Watching Montana, GA was like watching the kids from Stand By Me or The Goonies all grown up, under the guise of a stoner comedy, were there any particular films or filmmakers that influenced you?

Love that! Yeah, I’ve seen The Goonies at least a hundred times so that’s definitely part of my DNA. I’d also say Ghostbusters was pretty central, not only for the buddy comedy aspect but for the visual effects as well. That film is so delicately crafted to be funny, creepy, believable and surreal all at the same time, you just can’t look away from it because there’s always something new expanding the scope of the world. Jaws also has a great odd trio character dynamic and then isolates them to let the tension build. I have to mention The Shining, which is the quintessential cabin-in-the-woods ghost story and Kubrick is a major figure for me. I’m also very drawn to slow cinema and Uncle Boonme Who Can Recall His Past Lives has been a huge inspiration for exploring death and spirituality in a very personal, unconventional way.

Is horror or comedy a genre you see yourself working in more?

I definitely like working with polarized genres like horror and comedy, I think balancing tone between those extremes can make for a very compelling effect. I think humour always has a place in storytelling so I think no matter what the plot is there has to be an awareness of rhythm to match the downs with the ups. On the other hand, I tend to dig into darker subject matter so perhaps humour also gives me a way to deal with bleak concepts that I fixate on and write about. Otherwise, I don’t feel committed to a particular genre or type of film, only the story and characters that compel me at the time.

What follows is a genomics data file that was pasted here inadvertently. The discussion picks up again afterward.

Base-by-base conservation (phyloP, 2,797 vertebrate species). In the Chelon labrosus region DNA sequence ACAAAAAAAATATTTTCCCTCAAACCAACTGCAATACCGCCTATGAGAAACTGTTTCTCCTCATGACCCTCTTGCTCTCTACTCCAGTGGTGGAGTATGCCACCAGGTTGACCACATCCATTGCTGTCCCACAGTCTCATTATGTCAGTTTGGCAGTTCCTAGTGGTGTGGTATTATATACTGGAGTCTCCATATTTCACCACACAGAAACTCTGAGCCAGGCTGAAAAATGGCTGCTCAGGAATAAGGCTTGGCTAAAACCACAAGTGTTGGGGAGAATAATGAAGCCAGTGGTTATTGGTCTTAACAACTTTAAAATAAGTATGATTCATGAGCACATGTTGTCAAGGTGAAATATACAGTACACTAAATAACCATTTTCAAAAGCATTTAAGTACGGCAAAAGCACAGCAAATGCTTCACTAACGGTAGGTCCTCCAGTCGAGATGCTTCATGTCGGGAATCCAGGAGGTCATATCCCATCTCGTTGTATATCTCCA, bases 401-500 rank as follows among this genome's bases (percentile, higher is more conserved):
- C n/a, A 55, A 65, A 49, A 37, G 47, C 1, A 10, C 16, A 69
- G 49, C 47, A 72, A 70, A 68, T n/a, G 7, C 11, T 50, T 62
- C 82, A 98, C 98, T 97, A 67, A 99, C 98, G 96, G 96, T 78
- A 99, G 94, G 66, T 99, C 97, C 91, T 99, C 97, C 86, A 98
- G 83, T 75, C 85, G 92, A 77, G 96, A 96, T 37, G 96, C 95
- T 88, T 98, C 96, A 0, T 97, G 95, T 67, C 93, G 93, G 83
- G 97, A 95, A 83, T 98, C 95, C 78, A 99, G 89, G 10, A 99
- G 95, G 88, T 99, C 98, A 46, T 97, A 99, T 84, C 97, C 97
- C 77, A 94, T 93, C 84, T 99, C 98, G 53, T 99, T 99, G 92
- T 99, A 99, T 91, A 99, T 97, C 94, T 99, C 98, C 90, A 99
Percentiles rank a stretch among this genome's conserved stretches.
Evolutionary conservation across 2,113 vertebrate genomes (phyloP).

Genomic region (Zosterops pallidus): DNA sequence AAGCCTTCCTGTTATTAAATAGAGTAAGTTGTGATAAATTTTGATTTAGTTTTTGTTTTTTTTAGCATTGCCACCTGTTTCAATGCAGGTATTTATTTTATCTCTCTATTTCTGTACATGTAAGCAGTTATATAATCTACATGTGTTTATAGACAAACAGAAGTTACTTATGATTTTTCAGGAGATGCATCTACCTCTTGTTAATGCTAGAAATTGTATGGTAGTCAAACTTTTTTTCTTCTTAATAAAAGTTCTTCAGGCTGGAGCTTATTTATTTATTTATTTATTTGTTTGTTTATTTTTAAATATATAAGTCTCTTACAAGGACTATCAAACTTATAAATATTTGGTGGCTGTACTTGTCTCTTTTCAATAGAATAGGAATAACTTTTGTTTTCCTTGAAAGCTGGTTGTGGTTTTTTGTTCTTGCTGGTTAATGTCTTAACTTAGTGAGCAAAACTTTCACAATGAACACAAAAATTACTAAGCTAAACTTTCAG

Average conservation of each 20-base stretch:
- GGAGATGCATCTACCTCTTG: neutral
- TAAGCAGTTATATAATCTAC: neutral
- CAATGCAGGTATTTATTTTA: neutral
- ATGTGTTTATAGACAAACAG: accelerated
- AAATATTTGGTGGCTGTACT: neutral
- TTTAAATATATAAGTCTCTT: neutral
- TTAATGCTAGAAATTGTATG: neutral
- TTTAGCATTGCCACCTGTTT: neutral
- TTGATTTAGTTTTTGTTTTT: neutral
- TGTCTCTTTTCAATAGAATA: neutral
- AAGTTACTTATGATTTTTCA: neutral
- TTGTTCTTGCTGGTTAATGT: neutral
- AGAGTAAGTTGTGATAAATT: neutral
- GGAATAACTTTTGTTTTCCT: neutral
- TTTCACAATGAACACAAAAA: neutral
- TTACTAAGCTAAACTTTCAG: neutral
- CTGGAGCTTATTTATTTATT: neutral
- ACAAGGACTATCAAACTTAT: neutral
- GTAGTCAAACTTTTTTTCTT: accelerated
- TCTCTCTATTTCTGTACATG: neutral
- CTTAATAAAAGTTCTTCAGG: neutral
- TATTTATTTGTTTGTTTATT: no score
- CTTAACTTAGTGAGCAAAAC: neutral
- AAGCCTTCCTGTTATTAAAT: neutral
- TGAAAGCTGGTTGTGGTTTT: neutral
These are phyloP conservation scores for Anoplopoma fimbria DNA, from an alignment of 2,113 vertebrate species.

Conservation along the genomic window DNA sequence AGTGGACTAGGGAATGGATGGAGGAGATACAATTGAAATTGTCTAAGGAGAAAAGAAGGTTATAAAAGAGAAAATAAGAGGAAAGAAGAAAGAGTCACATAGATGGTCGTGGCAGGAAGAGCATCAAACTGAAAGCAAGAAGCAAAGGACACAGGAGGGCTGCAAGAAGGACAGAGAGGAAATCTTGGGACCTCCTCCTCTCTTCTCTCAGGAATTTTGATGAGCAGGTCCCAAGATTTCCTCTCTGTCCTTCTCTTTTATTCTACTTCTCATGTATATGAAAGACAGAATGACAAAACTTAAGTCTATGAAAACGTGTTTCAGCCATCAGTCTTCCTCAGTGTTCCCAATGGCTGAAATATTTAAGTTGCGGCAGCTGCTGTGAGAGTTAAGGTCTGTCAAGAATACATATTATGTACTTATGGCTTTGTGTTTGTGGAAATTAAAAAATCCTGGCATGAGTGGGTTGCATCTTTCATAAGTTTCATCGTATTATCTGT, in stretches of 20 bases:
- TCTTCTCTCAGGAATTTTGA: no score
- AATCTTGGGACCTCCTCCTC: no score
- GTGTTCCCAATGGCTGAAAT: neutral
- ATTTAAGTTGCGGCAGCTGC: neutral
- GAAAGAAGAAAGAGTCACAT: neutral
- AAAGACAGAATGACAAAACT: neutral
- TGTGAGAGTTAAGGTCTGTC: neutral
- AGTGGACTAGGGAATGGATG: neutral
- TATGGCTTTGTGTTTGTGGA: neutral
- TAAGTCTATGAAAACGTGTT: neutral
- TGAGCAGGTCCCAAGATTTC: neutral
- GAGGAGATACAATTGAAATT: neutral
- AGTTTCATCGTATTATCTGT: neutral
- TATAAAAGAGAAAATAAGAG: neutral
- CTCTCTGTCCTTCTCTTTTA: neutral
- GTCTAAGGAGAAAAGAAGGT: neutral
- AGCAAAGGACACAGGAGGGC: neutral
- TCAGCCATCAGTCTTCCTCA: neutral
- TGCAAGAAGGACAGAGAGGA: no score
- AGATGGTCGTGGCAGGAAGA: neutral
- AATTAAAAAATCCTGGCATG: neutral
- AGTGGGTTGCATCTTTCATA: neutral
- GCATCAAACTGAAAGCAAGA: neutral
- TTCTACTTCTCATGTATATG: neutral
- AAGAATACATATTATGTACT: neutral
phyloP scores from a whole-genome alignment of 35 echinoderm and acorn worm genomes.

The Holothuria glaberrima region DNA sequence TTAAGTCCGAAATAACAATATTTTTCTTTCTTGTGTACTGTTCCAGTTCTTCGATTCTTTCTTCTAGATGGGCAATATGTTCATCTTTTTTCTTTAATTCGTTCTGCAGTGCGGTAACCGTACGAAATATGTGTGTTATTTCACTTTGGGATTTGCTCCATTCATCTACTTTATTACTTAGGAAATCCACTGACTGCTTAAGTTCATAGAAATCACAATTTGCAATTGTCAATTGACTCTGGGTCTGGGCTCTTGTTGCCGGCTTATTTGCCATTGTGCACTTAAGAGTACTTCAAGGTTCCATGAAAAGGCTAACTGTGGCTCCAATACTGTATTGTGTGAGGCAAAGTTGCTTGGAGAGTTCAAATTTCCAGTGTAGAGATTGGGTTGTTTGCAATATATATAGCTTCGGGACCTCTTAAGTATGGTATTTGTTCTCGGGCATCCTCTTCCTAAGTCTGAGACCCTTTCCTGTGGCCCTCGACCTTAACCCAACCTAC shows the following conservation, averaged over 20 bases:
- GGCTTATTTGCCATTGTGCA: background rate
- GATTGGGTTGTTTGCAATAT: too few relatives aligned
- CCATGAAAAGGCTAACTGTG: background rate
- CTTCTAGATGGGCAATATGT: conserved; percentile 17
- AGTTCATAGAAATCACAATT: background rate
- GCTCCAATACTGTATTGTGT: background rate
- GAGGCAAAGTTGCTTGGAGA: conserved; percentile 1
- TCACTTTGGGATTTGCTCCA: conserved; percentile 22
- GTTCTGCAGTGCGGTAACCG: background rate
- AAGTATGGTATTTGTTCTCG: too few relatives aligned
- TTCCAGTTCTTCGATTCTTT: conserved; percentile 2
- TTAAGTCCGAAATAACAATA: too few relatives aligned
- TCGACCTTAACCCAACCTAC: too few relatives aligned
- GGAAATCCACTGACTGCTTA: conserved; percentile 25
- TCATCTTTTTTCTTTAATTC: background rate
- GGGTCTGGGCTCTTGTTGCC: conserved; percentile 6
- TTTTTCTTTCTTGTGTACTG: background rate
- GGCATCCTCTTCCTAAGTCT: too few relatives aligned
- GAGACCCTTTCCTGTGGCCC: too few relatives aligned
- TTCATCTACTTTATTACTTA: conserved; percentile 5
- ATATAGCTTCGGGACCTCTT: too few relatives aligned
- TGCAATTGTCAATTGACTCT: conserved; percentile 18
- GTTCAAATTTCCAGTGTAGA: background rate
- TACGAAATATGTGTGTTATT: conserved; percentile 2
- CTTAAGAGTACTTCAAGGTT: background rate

What lessons will you take away from working on Montana, GA?

One of the most valuable lessons I learned during the making of this film was that persistence pays off. Writing the feature and then adapting the short took quite a while but it was worth all the sweat for the rewarding journey which I’m still on. I also learned that bigger isn’t always better. One of my previous short with a similar production model, Winners, was a great experience but I was able to take lessons learned from it and applied them successfully to this film. I wanted to have the same summer camp style work environment where a remote location helps everyone really hone in on the vibe and excel in their role on the team.